J. would, himself, serve in the U.S. Army some six decades after our grandfather (the 2000s). I haven’t seen much of J. recently but I remember him telling me, after his discharge from active service some years ago, that he hadn’t really liked being in the army. I have heard similar things from a lot of people. Sometimes they also add something like “well, but, you know, it was a great experience to have gone through all the same.”

I saw my grandfather often when I was ages 0-13 or so, but don’t now recall him saying anything about his military service.

A farm scene. The baby is my uncle.

My grandfather died in 2007. I don’t recall how I came to find these photographs. I think I came across them in 2014, probably in the possession of my father.

Who took these pictures? It may have been my grandmother. He seems to have been on leave visiting her, anyway.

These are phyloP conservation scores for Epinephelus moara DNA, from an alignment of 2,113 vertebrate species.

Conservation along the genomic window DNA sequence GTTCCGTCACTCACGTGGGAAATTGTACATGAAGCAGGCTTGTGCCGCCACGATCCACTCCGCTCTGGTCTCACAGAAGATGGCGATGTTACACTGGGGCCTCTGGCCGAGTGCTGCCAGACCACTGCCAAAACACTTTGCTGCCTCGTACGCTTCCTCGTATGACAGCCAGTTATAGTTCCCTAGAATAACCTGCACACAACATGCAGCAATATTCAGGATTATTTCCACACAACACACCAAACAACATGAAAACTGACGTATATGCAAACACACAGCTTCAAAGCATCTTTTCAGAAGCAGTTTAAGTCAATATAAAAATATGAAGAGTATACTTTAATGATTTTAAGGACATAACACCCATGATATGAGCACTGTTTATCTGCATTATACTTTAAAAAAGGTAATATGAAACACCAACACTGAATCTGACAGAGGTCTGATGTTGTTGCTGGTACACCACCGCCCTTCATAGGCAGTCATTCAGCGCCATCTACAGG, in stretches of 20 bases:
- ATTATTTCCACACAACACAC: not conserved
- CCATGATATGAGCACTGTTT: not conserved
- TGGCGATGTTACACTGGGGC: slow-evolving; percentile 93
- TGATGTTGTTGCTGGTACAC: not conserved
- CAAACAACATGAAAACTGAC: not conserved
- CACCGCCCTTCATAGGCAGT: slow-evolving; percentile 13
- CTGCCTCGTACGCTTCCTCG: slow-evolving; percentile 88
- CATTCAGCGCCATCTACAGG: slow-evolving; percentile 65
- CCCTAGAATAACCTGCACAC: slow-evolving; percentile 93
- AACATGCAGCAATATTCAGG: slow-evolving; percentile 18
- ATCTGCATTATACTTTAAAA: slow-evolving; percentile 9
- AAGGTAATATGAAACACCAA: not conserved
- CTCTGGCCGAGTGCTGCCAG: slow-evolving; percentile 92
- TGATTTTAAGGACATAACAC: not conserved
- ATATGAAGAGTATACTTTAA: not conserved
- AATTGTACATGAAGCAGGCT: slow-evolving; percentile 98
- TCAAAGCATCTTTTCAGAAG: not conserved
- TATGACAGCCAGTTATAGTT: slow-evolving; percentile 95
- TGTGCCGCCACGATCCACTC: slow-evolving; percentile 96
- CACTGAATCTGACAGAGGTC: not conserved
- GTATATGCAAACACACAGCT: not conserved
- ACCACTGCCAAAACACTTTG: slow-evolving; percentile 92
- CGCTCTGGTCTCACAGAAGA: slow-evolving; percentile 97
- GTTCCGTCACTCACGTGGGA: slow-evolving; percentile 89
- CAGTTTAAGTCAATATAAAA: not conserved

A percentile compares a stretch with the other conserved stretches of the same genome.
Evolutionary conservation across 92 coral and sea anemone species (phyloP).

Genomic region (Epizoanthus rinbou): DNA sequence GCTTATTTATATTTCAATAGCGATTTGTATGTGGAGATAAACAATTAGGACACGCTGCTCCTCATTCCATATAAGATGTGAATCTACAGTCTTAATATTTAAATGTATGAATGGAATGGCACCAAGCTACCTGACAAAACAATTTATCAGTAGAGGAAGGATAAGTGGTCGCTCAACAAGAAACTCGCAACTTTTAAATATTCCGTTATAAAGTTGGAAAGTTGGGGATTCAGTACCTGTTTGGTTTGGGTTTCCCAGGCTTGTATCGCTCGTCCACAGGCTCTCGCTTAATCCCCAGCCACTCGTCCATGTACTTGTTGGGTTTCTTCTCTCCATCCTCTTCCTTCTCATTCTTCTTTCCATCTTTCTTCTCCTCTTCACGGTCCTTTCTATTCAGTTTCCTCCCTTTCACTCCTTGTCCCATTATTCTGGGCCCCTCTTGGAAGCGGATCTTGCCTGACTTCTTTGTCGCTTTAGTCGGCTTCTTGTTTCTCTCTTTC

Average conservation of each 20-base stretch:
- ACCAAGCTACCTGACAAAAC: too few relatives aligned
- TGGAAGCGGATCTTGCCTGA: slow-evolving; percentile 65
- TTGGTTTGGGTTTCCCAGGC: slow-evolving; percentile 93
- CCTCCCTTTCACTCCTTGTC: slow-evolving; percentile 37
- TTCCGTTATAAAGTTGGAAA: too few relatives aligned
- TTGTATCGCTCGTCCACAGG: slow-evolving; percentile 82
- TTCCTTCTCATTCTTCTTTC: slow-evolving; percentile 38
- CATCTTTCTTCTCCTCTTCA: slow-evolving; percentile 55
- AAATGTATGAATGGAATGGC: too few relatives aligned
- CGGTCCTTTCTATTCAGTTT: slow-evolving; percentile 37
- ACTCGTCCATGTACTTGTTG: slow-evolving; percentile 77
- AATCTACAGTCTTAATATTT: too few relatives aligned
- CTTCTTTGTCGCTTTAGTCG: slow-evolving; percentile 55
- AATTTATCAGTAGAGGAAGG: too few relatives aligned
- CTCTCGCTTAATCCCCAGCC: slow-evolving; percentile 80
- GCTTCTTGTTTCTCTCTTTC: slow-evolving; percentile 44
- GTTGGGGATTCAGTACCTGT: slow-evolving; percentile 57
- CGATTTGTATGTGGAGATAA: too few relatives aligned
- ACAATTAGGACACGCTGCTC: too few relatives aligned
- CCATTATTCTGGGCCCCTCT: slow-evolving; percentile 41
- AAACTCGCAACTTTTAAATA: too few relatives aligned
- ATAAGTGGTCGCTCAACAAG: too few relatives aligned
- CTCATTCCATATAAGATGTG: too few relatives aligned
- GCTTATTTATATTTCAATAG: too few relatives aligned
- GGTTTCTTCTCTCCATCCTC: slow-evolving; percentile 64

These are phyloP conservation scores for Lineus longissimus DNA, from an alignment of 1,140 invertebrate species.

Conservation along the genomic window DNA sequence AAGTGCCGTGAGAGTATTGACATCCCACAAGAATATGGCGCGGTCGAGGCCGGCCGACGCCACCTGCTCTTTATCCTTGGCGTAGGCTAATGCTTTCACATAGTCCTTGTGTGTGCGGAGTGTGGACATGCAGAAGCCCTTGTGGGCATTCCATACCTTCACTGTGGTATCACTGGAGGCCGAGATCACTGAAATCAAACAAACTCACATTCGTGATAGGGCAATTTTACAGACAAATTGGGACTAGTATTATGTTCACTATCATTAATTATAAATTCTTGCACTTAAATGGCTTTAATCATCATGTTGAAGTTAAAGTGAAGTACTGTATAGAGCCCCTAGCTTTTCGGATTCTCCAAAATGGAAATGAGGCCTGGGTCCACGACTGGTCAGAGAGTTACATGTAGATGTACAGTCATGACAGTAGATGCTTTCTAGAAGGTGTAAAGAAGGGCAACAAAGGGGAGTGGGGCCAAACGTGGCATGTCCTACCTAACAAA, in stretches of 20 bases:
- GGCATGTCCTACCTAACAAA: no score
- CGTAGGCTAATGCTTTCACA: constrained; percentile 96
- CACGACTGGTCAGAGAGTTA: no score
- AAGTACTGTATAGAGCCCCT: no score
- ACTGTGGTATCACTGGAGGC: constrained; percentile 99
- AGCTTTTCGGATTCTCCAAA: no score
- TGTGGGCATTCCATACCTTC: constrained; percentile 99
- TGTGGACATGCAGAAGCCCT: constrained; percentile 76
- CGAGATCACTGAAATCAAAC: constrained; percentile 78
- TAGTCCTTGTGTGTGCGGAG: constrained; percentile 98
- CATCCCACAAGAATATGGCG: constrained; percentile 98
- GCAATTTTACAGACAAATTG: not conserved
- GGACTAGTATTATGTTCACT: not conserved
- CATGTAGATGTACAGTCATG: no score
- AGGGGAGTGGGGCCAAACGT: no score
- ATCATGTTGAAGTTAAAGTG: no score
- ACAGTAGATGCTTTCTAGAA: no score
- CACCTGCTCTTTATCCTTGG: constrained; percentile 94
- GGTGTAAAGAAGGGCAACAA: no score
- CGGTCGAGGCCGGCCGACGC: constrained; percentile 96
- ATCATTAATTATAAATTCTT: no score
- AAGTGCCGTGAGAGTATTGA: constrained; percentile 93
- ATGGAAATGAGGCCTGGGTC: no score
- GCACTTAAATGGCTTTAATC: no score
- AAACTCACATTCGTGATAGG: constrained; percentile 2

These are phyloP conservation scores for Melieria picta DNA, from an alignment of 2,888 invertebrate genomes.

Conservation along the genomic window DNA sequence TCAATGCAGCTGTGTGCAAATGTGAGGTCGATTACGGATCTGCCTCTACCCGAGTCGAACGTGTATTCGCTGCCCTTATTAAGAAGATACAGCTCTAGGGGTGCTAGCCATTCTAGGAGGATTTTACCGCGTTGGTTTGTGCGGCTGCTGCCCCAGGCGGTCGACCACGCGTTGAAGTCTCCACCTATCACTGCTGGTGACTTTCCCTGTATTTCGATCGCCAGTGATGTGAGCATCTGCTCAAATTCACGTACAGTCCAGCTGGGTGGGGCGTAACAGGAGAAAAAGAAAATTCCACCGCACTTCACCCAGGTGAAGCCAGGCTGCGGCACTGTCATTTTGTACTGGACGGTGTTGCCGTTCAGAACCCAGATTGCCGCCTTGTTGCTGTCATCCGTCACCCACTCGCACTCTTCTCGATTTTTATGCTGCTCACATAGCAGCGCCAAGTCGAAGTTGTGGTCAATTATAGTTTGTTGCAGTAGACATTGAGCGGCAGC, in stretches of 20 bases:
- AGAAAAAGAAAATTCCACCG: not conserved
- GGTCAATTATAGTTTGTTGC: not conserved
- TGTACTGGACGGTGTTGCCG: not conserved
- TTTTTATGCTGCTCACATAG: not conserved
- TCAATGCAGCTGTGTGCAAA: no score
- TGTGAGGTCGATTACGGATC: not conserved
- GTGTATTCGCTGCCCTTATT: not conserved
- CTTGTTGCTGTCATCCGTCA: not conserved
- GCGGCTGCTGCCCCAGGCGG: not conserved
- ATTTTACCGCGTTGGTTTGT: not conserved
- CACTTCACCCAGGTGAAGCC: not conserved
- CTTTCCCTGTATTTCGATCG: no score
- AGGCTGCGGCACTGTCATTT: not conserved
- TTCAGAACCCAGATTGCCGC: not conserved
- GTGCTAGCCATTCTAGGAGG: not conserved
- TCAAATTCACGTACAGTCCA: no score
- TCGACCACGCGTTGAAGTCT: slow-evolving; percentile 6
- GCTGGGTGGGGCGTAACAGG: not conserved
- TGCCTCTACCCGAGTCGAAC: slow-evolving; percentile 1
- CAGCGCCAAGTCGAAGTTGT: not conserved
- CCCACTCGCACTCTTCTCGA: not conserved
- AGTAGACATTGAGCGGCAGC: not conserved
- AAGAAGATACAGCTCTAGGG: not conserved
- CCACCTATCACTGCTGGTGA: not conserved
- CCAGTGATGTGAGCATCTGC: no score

Some letters my grandfather wrote to my grandmother at this time survive. He would have written them while stationed at some airbase in England as a U.S. Army Air Corps mechanic. They remained at the house in Iowa until they died. Seventy years after their writing, I had the chance to read one of these letters. It was nothing special, in fact; just saying ‘Hi,’ really. He talked about on-base friends he had and that the big pastime was going to the movies on off-time. He wrote the name of a movie he’d recently seen. He was never near any active fighting that I know of.

(On the custom of writing letters by hand, on paper, and mailing them. It makes me think what it takes to ensure something you write survives into the distant future. A lot of it may really be luck, hence our use of the phrase “[this document] survives,” as everyday life constitutes a constant storm of destruction of small things like small letters;  most of what we do ends up discarded or otherwise lost, sooner or later. Losing what we’ve written may actually be more of a risk under higher technology: The great majority of my own digital correspondences, since about the late 1990s when I was first online as a child, are now gone without a trace. Early email accounts, passwords forgotten or deactivated with little or nothing saved; instant messenger programs, long lost; school email accounts, inaccessible to students upon graduation; and so on. I can only hope that the contents of this humble blog are not lost too easily.)